On April 13, 2021, the Company, through a subsidiary, completed its offering of $200.0 million of additional notes ("Additional Notes") under the existing Senior Notes. The Additional Notes are fully fungible with the Senior Notes, treated as a single class for all purposes under the indenture governing the existing notes with the same terms as those of the existing notes (other than issue date and issue price). The proceeds of $205.5 million, net of scheduled interest payable, were used, in conjunction with draws from the revolving credit facility to repay the unsubordinated term loans. Upon retirement of the unsubordinated term loans, the company expensed debt issuance costs of $6.5 million related to the unsubordinated term loans.
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As of September 30, 2021, the unused revolving credit facility available to the Company at the trailing twelve month EBITDA level was $353.3 million, and additional permitted indebtedness under the Senior Credit Agreement subject to compliance with other covenants, was limited to $250.0 million.
The balance of the Senior Notes is net of debt issuance costs of $8.1 million and $6.6 million as of September 30, 2021 and December 31, 2020, respectively. The balance of the unsubordinated term loan was net of debt issuance costs of $7.0 million as of December 31, 2020. Under the terms of the Senior Credit Agreement, interest rates are adjusted at least quarterly based on the Company's EBITDA, its outstanding debt level and prevailing LIBOR or prime rates. At the Company's current debt-to-EBITDA ratio, the LIBOR based financing for the revolving credit facility bears a variable interest rate of 1.09%. The Senior Notes bears a fixed rate of 4.75%.
The Senior Credit Agreement is collateralized by certain of the Company's Boeing 777, 767 and 757 aircraft. Under the terms of the Senior Credit Agreement, the Company is required to maintain certain collateral coverage ratios set forth in the Senior Credit Agreement. The Senior Credit Agreement limits the amount of dividends the Company can pay and the amount of common stock it can repurchase to $100.0 million during any calendar year, provided the Company's total debt to EBITDA ratio is under 3.50 times and the secured debt to EBITDA ratio is under 3.0 times, after giving effect to the dividend or repurchase. The Senior Credit Agreement contains covenants, including a maximum permitted total EBITDA to debt ratio, a fixed charge covenant ratio requirement, limitations on certain additional indebtedness, and on guarantees of indebtedness. The Senior Credit Agreement stipulates events of default, including unspecified events that may have material adverse effects on the Company. If an event of default occurs, the Company may be forced to repay, renegotiate or replace the Senior Credit Agreement.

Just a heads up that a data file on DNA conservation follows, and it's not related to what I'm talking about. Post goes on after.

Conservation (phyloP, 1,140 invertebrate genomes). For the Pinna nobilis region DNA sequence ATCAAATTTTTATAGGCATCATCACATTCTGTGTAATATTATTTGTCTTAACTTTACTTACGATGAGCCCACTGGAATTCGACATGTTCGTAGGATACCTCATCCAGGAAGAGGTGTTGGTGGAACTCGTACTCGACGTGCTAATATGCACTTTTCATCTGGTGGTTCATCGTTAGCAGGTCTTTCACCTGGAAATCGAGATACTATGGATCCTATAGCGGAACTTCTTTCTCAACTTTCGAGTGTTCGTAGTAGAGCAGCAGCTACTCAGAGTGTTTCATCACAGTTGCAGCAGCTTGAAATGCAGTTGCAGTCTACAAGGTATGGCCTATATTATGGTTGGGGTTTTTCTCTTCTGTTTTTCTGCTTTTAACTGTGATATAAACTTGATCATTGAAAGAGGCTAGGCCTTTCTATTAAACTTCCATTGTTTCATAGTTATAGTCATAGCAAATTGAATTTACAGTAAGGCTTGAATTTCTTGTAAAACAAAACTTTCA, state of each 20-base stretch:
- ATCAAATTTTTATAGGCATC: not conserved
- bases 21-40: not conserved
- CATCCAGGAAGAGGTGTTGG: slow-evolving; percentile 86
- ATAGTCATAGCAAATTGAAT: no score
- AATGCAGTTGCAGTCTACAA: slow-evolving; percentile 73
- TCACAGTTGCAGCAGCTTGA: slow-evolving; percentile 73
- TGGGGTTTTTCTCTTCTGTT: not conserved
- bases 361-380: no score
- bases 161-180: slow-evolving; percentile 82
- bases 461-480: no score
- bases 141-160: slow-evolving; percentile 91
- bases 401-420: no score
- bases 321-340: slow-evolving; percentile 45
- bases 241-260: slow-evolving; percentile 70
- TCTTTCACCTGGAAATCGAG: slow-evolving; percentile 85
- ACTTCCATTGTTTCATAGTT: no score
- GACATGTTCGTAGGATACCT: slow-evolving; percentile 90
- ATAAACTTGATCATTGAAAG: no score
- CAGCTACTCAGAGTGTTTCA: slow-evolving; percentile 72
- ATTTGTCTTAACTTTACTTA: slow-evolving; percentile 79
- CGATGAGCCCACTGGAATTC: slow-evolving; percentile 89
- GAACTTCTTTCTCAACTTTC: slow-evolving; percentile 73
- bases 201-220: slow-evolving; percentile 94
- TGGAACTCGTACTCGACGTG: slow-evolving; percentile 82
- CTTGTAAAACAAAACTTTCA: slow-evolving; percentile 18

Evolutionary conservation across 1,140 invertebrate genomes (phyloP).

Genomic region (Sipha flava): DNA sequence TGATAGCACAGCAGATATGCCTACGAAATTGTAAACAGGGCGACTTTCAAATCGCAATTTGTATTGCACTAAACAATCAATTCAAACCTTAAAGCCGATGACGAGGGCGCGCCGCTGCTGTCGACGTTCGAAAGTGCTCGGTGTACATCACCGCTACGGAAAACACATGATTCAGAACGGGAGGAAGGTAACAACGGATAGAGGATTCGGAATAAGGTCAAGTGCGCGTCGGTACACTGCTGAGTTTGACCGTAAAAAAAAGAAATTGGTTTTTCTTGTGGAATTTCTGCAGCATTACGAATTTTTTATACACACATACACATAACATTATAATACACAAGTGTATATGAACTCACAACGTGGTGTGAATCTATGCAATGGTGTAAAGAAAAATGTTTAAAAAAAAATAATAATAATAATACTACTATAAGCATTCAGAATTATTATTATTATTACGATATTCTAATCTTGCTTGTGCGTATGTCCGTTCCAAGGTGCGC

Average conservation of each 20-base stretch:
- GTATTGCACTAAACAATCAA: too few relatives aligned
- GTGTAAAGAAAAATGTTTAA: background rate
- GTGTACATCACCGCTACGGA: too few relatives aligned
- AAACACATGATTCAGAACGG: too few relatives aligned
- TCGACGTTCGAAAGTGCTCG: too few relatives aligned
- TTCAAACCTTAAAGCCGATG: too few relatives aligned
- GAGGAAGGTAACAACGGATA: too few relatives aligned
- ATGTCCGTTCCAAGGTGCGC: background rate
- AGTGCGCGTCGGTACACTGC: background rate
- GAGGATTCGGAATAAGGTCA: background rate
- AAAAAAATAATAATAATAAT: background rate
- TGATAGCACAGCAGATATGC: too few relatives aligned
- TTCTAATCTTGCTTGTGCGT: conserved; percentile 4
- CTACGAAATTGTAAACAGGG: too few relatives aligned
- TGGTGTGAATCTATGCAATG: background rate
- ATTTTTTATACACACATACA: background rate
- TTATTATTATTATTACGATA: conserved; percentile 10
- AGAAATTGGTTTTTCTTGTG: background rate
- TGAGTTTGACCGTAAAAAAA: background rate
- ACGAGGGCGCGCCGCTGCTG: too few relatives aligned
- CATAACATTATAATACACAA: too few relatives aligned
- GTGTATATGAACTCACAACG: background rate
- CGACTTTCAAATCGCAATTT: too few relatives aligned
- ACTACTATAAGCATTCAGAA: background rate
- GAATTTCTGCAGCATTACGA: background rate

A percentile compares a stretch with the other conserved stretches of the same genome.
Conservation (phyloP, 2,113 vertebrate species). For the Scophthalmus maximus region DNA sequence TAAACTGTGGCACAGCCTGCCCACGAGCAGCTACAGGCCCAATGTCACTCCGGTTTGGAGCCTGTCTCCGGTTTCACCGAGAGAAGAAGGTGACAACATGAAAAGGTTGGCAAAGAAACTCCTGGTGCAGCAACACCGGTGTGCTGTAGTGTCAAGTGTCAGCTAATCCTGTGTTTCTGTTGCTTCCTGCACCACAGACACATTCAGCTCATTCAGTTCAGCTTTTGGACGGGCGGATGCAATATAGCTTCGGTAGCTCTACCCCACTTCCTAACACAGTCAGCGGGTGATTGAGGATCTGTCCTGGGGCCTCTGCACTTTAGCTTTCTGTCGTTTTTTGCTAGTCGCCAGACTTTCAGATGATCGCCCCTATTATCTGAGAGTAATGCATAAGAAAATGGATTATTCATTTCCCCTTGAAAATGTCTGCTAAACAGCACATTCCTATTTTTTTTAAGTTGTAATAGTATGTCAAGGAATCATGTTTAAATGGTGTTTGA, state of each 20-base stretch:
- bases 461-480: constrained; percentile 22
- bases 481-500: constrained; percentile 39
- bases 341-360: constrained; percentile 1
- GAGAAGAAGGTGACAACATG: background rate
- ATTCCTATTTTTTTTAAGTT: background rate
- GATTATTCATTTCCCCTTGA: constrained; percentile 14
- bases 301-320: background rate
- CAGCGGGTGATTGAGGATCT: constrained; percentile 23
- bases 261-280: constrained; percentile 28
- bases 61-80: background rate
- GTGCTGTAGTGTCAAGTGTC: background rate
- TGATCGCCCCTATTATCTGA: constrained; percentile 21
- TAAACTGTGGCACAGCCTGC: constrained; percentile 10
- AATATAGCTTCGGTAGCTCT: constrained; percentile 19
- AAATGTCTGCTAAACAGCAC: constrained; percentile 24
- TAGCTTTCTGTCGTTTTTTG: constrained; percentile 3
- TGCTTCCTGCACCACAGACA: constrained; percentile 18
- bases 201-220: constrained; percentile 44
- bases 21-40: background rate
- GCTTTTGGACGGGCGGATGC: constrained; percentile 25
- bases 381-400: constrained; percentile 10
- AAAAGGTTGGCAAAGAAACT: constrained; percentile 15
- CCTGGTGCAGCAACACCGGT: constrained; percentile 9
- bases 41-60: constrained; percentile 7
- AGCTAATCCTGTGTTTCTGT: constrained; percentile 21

In September 2017, the Company issued $258.8 million aggregate principal amount of 1.125% Convertible Senior Notes due 2024 ("Convertible Notes") in a private offering to qualified institutional buyers pursuant to Rule 144A under the Securities Act. The Convertible Notes bear interest at a rate of 1.125% per year payable semi-annually in arrears on April 15 and October 15 each year. The Convertible Notes mature on October 15, 2024, unless repurchased or converted in accordance with their terms prior to such date. The Convertible Notes are unsecured indebtedness, subordinated to the Company's existing and future secured indebtedness and other liabilities, including trade payables. Conversion of the Convertible Notes can only occur upon satisfaction of certain conditions and during certain periods until the close of business on the second scheduled trading day immediately preceding the maturity date. Upon the occurrence of certain fundamental changes, holders of the Convertible Notes can require the Company to repurchase their notes at the cash repurchase price equal to the principal amount of the notes, plus any accrued and unpaid interest.
The Convertible Notes may be settled in cash, the Company’s common shares or a combination of cash and the Company’s common shares, at the Company’s election. The initial conversion rate is 31.3475 common shares per $1,000 principal amount of Convertible Notes (equivalent to an initial conversion price of approximately $31.90 per common share). If a “make-whole fundamental change” (as defined in the offering circular with the Convertible Notes) occurs, the Company will, in certain circumstances, increase the conversion rate for a specified period of time.